Researcher drinks deep at the well of knowledge

Click to follow
The Independent Online
A UNIVERSITY lecturer has been awarded a pounds 16,000 grant to go out at weekends and drink. However, Dr Bob Hollands, who teaches social policy at Newcastle University, prefers to look on the exercise as a study in 'youth cultures and use of urban centre space'.

The particular 'urban centre space' Dr Hollands has in mind is the Bigg Market in Newcastle, a notorious street full of pubs and theme bars (all fitted with bouncers as standard), curry houses and a Greek restaurant called Zorba's.

On Friday and Saturday nights it is the social equivalent of the D-Day landings, with thousands of young Tynesiders - a lot bearing a remarkable resemblance to Gazza without the hair extensions - massing in the street, drinking and occasionally beating one another up.

Explaining how the money from the Economic and Social Research Council will be used, Dr Hollands said yesterday: 'I'd like to make some sense of drinking patterns, group dynamics, where people go and who they go with, what sort of social problems arise and what rules of behaviour exist.'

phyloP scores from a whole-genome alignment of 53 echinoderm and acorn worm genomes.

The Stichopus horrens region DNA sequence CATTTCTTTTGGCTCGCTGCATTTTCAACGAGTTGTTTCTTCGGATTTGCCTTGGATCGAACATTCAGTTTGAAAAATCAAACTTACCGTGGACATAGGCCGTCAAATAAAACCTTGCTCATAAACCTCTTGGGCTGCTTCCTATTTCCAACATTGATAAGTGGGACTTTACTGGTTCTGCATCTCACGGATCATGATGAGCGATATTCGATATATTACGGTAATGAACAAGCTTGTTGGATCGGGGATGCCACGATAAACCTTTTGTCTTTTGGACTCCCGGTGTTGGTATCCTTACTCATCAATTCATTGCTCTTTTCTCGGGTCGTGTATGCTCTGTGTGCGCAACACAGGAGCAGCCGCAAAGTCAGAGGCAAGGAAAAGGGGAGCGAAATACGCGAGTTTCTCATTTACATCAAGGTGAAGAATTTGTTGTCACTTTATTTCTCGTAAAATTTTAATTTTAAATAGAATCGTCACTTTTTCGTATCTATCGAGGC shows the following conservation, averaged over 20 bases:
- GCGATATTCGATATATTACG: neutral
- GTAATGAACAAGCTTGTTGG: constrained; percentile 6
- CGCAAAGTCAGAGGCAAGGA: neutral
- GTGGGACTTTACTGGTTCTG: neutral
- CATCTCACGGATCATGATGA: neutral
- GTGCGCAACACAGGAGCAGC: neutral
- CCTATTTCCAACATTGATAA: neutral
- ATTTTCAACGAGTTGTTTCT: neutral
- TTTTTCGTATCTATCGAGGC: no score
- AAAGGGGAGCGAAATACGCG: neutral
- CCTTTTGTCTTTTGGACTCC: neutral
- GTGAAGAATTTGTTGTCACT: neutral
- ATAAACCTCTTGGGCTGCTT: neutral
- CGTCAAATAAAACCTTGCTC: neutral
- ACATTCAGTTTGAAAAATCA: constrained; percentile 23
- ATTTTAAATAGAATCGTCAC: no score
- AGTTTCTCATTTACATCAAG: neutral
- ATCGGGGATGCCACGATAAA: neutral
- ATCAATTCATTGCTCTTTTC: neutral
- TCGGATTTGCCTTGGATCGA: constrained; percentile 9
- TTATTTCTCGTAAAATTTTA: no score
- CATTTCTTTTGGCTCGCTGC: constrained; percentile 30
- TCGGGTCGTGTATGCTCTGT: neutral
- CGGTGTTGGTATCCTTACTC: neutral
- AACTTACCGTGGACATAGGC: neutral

Over the course of the next academic year, Dr Hollands will interview about 60 Bigg Market regulars.

'I hope to follow a small number into the field - a perfectly legitimate academic exercise called participant observation - to see if what they tell me in interview gels with reality.

'I'd also like to see if there is any more violence in areas like this where there is a high density of people drinking over a short period of time.'

He hopes the research will help the city council to understand the sort of leisure facilities it should be providing for young people, and enable the police to monitor the area more effectively.

But John Shipley, leader of the Liberal Democrats on Newcastle City Council, described the study as absurd and frivolous.

'I would do it myself for the price of a pint. Anybody with a modicum of common sense knows what the Bigg Market is all about. It doesn't need a costly research programme to tell us the obvious.'

Dr Hollands, who will continue with his day job at the university, was anxious to emphasise that the grant would be spent on paying a part-time research assistant who will accompany him on trips to the Market and on transcribing taped interviews. 'I should point out that any beer money will come out of my own pocket.'